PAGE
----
That other junior tournament
The World Juniors is getting all the coverage, but scouts will be at the World Under-17 Challenge that gets underway Saturday, Dec. 29 in the co-host cities of Victoriaville and Drummondville, Quebec. The event features five regional Canadian teams -- Atlantic, Quebec, Ontario, West and Pacific -- along with teams representing Russia, Sweden, Slovakia, Finland and the USA in a two-division, round-robin format.
The Russians, led by 2013 draft prospect Valeri Nichushkin, captured their first gold at the event last year and are in good position to repeat, but the teams to beat could be Team USA and Team Ontario.
The U.S. side features -- like they all seem to these days -- a trio of American-born sons of Canadian NHLers. Ryan MacInnis and Joshua Wesley will play key roles on the blueline while Dominic Turgeon will be counted on to spark the offense. The Americans finished second in each of the last two tournaments after winning gold in 2010 and should contend again.
A pair of players who were given early admission to the OHL under the exceptional loophole will lead Ontario. Connor McDavid, who is making a huge impact in the O as a 15-year-old, will spearhead the offense while rawboned defender Aaron Ekblad will be the go-to guy on the back end.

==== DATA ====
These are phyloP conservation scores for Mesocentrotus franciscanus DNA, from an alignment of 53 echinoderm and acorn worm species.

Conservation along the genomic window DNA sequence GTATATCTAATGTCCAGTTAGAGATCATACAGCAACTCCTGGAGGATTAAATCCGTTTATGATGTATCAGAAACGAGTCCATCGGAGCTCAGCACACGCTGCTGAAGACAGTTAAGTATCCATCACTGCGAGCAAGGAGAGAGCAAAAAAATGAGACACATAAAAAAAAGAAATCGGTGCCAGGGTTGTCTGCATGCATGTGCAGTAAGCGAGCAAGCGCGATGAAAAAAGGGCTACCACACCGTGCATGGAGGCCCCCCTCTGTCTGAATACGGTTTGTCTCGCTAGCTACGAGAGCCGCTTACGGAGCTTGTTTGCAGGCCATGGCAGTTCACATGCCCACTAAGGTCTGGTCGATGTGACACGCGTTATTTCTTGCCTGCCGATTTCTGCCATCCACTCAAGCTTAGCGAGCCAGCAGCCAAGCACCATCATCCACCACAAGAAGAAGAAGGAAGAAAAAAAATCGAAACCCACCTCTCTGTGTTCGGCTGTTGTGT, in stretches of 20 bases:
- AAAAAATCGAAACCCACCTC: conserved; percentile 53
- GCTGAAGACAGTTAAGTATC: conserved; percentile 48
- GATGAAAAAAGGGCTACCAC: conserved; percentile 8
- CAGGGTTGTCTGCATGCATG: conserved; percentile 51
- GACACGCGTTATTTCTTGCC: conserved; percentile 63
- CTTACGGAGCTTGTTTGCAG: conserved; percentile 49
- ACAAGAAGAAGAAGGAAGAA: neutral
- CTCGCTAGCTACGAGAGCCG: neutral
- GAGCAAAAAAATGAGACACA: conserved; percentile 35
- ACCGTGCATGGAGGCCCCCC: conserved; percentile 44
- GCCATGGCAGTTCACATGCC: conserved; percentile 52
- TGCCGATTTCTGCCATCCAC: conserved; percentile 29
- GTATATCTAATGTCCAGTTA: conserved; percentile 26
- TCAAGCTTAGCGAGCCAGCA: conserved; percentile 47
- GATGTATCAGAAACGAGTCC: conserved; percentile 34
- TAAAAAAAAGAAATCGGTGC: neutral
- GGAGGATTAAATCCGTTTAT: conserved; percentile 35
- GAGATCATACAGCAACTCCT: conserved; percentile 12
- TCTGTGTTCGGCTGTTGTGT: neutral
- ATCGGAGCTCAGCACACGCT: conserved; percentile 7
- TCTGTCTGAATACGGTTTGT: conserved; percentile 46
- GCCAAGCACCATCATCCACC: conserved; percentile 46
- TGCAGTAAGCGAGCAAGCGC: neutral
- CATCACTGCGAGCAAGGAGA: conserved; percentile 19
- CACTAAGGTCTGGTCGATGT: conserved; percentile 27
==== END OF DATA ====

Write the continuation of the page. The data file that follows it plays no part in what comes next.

Team Pacific, which is built from the top players in Alberta and British Columbia, should also draw some attention. Jake Virtanen, the WHL's first overall pick in 2011, is a promising power forward who is draft eligible in 2014. Payton Lee, who was playing Junior B hockey last month before seizing the starting job with the Vancouver Giants, will man the nets. Left winger Brayden Point is undersized, but always seems to put himself in the right places to score.
You can catch tournament action online at www.hockeycanada.fasthockey.com.
A roll of the dice on ice
In closing, a reminder to fans of North America's true No. 1 sport -- ref baiting -- I'd like to take a moment to recognize how good we really have it over here. In his press conference following Team Canada's nail-biting 6-3 win over Slovakia at the World Juniors on Friday, coach Steve Spott did exactly that. "I think I've got a full appreciation for how good the officiating is in the Canadian Hockey League right now," he said after a contest that saw a pair of his forwards ejected for head contact among a slew of questionable penalties.
Even before being introduced to the comically inept (and possibly corrupt) duo of Josef Kampalla and Franz Baader back in 1972, Canadian and American teams playing overseas have been challenged to adjust to the whims of European officiating. Standards there don't just fluctuate from official to official, but from shift to shift. Unless your team draws one of the few who truly belong out there, you never really know what you'll get.
No doubt you'll see the occasional bad (or missed) call here, but really, from Pee Wee hockey on up, our very well-trained officials are exemplars of Solomonic wisdom by comparison. They do a better job than they'll ever get credit for.